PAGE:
Product Pricing Not a Ranking Factor, Even if it Should Be

23 Apr, 2022 Google Shopping

Google’s job is to recommend the best available websites and pages, based on the requirements of the user. When browsing online for products or services, everyone wants to know they are getting a good deal.

If the same product is available from 10 different retailers at 10 different prices, you of course want to pay the lowest price you can. After all, why would you pay £10 for something that’s available elsewhere for £7.50.

Logically speaking, therefore, product pricing should be a huge ranking factor. If Google exists to provide the best possible recommendations, surely price competitiveness is a big deal…right?


An Important Reminder for Online Retailers

Truth is none of this should come as any surprise to those who know their SEO.  It was a full six years ago that Google’s John Mueller stated outright that product pricing is not a ranking factor.

This week, Danny Sullivan has taken to Twitter to once again remind online retailers that pricing does not influence their rankings in any way:

“Prices change all the time, so it wouldn’t be that useful of a ranking signal.”

Now, what is important to note is how nobody is disputing the importance of value for money, and the extent to which cost-effectiveness should ideally be a ranking factor. Instead, it is simply a question of practicality – making product prices an SEO signal would be practically impossible.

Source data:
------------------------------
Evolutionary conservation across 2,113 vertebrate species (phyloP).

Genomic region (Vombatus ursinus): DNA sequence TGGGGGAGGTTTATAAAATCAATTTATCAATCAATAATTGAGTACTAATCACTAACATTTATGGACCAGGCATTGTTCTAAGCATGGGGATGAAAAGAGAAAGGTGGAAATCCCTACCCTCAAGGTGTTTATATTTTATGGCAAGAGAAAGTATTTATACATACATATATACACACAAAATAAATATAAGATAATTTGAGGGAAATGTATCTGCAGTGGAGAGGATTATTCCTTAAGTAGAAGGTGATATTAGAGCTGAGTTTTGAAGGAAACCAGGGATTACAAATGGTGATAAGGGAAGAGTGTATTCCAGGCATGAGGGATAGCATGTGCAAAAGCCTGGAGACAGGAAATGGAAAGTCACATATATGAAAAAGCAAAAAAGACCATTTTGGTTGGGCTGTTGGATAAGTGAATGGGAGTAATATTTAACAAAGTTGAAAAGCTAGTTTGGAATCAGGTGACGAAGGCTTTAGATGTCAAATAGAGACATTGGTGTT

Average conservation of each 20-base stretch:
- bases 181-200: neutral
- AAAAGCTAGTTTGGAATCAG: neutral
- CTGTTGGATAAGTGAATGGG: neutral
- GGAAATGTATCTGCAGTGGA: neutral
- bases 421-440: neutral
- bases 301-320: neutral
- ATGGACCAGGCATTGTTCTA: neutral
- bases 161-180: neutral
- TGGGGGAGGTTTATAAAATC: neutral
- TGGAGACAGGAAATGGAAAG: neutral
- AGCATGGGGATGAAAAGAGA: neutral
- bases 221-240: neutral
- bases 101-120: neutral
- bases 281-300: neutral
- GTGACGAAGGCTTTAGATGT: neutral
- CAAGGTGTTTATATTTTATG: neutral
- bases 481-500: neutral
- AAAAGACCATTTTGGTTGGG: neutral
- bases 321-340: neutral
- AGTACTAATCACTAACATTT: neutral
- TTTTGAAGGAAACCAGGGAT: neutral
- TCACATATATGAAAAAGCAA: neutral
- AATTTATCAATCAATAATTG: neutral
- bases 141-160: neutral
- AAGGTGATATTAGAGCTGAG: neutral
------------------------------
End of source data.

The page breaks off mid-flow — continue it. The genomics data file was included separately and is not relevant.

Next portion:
On a single website like Amazon, you could be looking at (literally) millions of fractional price adjustments each day. Online retailers are constantly adjusting their prices to ensure they stay competitive – even if just by a few pennies to ensure they undercut their competitors.

An Impossible Ranking Signal to Monitor

As things stand right now, there is no realistic way Google (or any other search engine) can keep such a close and constant eye on pricing as a ranking factor.

Instead Mr Sullivan highlighted how customers can use filters to find products and services within their preferred price bracket.

“You can, of course, sort by price if you choose or make use of some price filtering.”

So while product prices are not a ranking factor, they can still make a big difference in practice. If a customer is looking for the lowest price on any given product, they can find it with price filtering.

Undercutting the competition could therefore work in your favour – just don’t expect it to propel you any higher in the rankings.